I have a badge that came with my gggrandfather Fulford B. Feilde's
travel desk. As everyone else is named James, the James' are numbered
as: James (no.1) father to Fulford B.; James (no.2) is James Frederick,
eldest son of Fulford; James (no.3) is James Fulford, only son of
(no.2); James (no.4) is James Godfrey Fulford, only son of (no.3)
Aside from the badge, the desk contained: 2 letters from (no.3)'s aunt
(useful, but in other ways); a Commissariat button sewed to three layers
of material reputedly from Fulford's uniform (untrue, the colours are
wrong for the Commissariat -red not blue but might be from James
(no.1)'s uniform; he reputedly fought in the Peninsular War.)
The desk came to Fulford's eldest son (no.2) on Fulford's death in 1885;
it then descended to (no.2)'s only son, (no.3) who was aged 5, upon
(no.2)'s death in 1886. Because (no.3)'s only son, (no.4), died before
(no.3) in 1967, I as (no.4)'s elder child, inherited the desk upon
(no.3)'s death in 1970.
I have identified what the badge is but its context within the family
doesn't make sense. The badge is a 'tria juncta in uno'. It has two
closed hooks on the back, each near one of the horizontal two points,
that appear to be an inherent part of the badge; perhaps designed to sew
the badge to wherever it belonged?? I have looked at the internet. Mine
looks like the badge at:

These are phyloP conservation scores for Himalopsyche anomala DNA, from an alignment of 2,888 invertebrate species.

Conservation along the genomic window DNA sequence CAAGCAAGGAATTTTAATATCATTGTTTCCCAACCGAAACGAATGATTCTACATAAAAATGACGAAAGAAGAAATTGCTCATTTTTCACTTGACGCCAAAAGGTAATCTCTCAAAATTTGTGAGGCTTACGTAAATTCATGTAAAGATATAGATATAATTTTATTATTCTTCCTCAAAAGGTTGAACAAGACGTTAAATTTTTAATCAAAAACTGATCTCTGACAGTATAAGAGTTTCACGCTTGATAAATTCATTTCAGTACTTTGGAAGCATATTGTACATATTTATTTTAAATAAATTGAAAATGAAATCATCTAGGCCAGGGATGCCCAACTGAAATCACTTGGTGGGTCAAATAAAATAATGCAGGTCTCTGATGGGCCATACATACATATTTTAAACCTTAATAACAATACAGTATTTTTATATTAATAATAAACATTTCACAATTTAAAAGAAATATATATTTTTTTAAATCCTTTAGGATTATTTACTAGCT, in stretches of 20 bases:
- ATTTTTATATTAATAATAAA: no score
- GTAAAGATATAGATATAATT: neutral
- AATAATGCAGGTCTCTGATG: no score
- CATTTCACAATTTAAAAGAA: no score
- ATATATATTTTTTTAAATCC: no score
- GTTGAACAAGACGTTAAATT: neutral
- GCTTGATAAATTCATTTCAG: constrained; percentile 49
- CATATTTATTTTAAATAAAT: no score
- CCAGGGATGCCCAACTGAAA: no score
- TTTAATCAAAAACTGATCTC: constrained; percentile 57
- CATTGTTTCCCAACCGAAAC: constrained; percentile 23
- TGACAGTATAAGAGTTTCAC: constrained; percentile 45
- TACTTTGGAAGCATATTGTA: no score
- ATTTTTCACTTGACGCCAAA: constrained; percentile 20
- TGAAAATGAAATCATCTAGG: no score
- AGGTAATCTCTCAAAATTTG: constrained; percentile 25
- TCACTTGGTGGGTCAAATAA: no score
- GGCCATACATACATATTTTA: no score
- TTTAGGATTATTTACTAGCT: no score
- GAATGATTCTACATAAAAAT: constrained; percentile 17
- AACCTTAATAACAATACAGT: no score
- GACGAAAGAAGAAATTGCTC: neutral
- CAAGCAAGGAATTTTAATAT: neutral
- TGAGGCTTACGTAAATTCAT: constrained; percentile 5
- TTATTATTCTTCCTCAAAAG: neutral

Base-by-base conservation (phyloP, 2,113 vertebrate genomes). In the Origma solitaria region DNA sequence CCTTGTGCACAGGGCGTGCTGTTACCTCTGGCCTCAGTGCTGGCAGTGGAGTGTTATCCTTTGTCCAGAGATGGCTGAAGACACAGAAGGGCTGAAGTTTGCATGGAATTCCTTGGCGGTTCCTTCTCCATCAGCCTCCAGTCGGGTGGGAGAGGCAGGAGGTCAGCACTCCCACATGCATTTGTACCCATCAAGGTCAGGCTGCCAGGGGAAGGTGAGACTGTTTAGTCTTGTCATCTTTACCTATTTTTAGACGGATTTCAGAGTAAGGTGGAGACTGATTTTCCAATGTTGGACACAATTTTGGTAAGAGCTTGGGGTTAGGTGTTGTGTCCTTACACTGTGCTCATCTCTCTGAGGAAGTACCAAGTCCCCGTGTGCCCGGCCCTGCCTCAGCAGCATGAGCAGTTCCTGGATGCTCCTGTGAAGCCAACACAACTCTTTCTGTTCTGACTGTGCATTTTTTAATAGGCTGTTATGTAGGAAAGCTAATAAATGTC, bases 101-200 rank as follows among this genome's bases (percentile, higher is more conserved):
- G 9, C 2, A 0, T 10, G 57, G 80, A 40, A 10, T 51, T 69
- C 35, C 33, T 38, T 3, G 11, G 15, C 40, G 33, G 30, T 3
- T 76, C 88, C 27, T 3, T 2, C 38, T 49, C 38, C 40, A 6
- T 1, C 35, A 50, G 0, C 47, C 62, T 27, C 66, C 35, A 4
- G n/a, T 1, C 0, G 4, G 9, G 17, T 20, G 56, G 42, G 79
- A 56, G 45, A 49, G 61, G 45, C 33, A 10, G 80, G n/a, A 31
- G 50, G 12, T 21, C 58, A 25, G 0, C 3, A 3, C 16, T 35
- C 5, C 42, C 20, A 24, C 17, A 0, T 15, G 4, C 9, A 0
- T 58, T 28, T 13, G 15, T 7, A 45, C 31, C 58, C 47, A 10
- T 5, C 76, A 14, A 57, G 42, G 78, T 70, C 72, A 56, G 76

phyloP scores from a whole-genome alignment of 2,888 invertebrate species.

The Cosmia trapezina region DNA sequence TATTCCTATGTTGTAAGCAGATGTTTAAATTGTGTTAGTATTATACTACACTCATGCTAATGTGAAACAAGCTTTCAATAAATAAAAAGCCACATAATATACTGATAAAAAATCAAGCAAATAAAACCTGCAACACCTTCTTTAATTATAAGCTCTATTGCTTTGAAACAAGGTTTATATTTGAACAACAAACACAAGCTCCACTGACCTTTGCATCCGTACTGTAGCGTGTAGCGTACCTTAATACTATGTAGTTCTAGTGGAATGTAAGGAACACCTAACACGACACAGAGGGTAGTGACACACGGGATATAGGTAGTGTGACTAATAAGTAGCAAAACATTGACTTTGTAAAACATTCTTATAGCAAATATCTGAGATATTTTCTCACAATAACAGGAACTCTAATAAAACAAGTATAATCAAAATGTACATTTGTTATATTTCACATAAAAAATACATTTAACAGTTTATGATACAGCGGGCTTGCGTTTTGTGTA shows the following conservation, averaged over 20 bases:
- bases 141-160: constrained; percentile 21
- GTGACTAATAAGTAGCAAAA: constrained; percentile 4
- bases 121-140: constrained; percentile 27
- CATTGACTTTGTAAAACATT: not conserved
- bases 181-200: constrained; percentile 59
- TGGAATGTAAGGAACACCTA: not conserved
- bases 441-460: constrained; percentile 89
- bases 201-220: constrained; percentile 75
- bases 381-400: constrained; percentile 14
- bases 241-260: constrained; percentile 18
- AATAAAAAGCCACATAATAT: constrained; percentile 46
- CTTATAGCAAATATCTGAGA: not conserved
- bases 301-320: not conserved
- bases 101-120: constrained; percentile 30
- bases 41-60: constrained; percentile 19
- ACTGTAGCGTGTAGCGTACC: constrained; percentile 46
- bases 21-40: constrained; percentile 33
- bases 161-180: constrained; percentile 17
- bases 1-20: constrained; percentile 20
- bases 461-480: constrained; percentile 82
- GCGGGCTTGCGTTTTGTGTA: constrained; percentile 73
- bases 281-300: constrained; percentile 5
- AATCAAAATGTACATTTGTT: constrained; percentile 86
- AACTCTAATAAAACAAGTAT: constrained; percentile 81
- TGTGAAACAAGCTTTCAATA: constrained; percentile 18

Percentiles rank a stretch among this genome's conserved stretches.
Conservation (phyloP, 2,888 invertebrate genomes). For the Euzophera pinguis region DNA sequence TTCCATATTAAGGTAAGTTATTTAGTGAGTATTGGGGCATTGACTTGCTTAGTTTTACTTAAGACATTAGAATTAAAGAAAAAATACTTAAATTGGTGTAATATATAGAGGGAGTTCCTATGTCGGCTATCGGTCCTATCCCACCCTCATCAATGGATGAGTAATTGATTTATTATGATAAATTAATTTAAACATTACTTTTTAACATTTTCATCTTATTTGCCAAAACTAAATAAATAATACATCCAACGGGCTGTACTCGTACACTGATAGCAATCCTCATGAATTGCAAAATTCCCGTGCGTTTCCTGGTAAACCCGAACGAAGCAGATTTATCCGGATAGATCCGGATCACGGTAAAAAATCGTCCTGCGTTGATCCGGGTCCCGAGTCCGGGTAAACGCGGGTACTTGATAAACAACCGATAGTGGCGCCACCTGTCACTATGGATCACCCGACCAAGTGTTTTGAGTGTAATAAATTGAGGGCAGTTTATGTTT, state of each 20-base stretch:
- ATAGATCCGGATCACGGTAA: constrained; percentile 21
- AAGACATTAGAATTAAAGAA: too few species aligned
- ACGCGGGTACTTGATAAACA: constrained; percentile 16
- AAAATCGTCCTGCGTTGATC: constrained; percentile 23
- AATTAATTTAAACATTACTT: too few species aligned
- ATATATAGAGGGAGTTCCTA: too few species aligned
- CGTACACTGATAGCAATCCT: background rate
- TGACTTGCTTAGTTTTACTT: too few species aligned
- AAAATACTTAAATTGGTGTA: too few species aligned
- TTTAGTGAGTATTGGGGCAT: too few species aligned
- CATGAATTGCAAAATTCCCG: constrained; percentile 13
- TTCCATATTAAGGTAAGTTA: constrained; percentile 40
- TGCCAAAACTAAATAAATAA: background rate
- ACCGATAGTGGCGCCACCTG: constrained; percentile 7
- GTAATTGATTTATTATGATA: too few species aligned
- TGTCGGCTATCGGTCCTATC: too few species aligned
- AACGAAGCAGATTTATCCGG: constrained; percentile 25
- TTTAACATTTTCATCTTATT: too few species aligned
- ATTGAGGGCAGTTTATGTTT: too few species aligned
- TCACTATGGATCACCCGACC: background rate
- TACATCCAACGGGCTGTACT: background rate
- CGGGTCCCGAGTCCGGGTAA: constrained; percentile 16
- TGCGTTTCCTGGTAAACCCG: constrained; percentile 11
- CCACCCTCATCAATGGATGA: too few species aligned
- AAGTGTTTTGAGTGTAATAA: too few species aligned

but with the only colour on it being the red enameled circle holding the
motto. There is no blue enamel (or residue of) in the leaves surrounding
the motto. The badge itself is brass. Everything I have read appears to
point to its use mainly in WWI rather than earlier. The three grandsons
of Fulford who volunteered for the Canadian armed forces in WWI were
born in 1885, 1890 and 1892. James (no. 3) inherited the badge in 1886.
He also lived more than 1500 miles west of his three cousins.
Fulford was born in 1799 in Plymouth, Devon where his father James
(no.1) was posted with the British Army as a Barracksmaster. Fulford
joined the British Commissariat in 1819. I have copies of his letters to
his mother from December 1819 to March 1835 from his various postings
throughout the British Empire. His parents had gone to live in St.
Germaine-en-Laye, France some time around 1819. His last postings were
to Canada where he remained until his death in 1885. He married twice
and had 13 children, all in Canada. None of the four sons entered
military service (one banker, two RCMP officers, one doctor). Of the 13
children, eight died childless, the other four, (excluding (no.2), the
banker, who m. 1879) didn't marry until at least the 1880s. Three of
Fulford's four grandsons enlisted in WWI -2 brothers born 1892 and 1890
took their medical examinations for fitness to serve in 1918 and 1915;
their cousin, born 1889, took his in 1916.
The information above is what I have. I am hoping to find out who the
badge might have belonged to. My question is: Was this a badge that was
used before WWI and, if so, when and where? My first guess would have
been James (no.1) but he was born in 1769 in Eastwick, Herts.and died in
1830 in France as a civilian. James nos. 2 and 3 were never in the
military; no. 4 was in the air force in WWII. To be honest, my hopes for
another avenue to explore are not high.